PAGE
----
Forest Landscape Plants

Birch leafminer and borer, eastern tent caterpillars, and fall webworms are some of the common pests on trees and shrubs in landscapes.  Knowing these, and their least toxic controls, will help you to have healthier plants with the least harm to the environment.

Birch leaf miner larvae feed inside birch leaves, causing tan-colored blotches.  In severe infestations, leaves may be almost totally brown.  Gray birch and paper birch are most susceptible, with other birches much less so.  It is much easier to control adults in spring as the new leaves emerge, before adult miners lay eggs   The larvae that hatch, being inside the leaves, are much harder to control.  If this pest is severe for several years, trees can be weakened and attacked by the bronze birch borer.

The bronze birch borer is the larva of a beetle which tunnels through the bark, eventually resulting in tree death.  This happens from the borer eating and cutting off the vascular tissue— that part of the tree that conducts water and nutrients below the bark surface.  Once you see raised areas in the bark, control may be too late.  Most commonly injured are paper and white birches, with other species more resistant.  Preventing injury from birch leaf miner helps, as does keeping trees healthy, and not pruning trees during summer when adult beetles are flying about. Larvae, once inside trees, are difficult to control.

Eastern tent caterpillars are recognized by many from their white webbed “tents” in branch crotches, teaming with black caterpillars.  These insects hatch from eggs in early spring as buds open on apples, crabapples, cherries, and their relatives.  They emerge from the nests on warm days to feed on leaves, at which time they can be controlled with sprays such as insecticidal soap.  Nests can be pruned out in early summer and destroyed, as can the shiny black egg masses (about one inch long) found on twigs in winter.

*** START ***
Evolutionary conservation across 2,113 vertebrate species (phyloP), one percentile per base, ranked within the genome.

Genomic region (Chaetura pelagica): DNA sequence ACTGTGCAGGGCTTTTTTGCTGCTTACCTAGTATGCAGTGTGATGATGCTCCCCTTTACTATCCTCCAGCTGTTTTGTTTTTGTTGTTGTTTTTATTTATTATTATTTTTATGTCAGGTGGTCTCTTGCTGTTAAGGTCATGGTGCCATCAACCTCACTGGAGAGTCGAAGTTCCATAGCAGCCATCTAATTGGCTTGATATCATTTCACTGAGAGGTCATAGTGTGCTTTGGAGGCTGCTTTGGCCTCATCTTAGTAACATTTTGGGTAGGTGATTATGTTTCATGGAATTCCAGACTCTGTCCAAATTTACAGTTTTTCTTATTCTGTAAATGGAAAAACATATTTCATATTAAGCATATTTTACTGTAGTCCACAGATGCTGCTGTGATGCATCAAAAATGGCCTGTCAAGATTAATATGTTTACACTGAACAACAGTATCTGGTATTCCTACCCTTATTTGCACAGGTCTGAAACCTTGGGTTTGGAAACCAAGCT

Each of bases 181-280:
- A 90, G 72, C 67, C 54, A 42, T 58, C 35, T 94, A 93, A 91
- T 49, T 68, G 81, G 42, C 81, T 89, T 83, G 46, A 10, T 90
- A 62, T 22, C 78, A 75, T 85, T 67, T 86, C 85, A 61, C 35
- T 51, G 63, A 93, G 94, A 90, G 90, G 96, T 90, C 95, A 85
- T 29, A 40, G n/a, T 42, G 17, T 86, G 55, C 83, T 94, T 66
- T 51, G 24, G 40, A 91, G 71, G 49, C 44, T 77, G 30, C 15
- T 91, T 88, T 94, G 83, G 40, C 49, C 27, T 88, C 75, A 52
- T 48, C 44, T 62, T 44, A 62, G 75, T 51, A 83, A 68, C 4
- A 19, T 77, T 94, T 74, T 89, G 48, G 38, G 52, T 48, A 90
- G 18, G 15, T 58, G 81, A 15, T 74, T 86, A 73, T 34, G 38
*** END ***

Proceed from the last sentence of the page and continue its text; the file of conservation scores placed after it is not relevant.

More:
Fall webworms are similar in that they make web nests, but these are on branch tips and appear in mid to late summer.  There often are several nests per plant, compared to one for tent caterpillars.  And the larvae of fall webworm feed from within their silky nest, expanding the nest down the plant as they feed.  Nests can be pruned out as for tent caterpillars.  Don’t use fire to destroy these or tent caterpillar nests, as the fire may damage the host plants.  Many different plants host this pest, including birch, lilac, crabapple, and cherry.  Since feeding is late in the season, it is more an aesthetic problem than harm to plants.

Viburnums are great landscape shrubs but unfortunately, the viburnum leaf beetle is particularly fond of some species.  Both larvae and adults can quickly defoliate plants, only leaf skeletons remaining.  Eggs hatch in late spring when the young larvae begin feeding, followed by adults in mid-summer. If you monitor plants almost daily, as a friend of mine does, you can pick off insects as they appear and you see them.  If you use pesticides, use least toxic ones such as insecticidal soap, horticultural oil, or neem products so that you don’t harm beneficial insects, which feed on adult beetles.  You can learn more about this pest, and which species are most resistant to it, from Cornell University (www.hort.cornell.edu/vlb/).

Other potentially serious pests to watch for on landscape plants include the Japanese beetle, black vine weevil, and white pine weevil.  More on these and others, and their controls, can be found from the University of Massachusetts (ag.umass.edu/landscape/fact-sheets).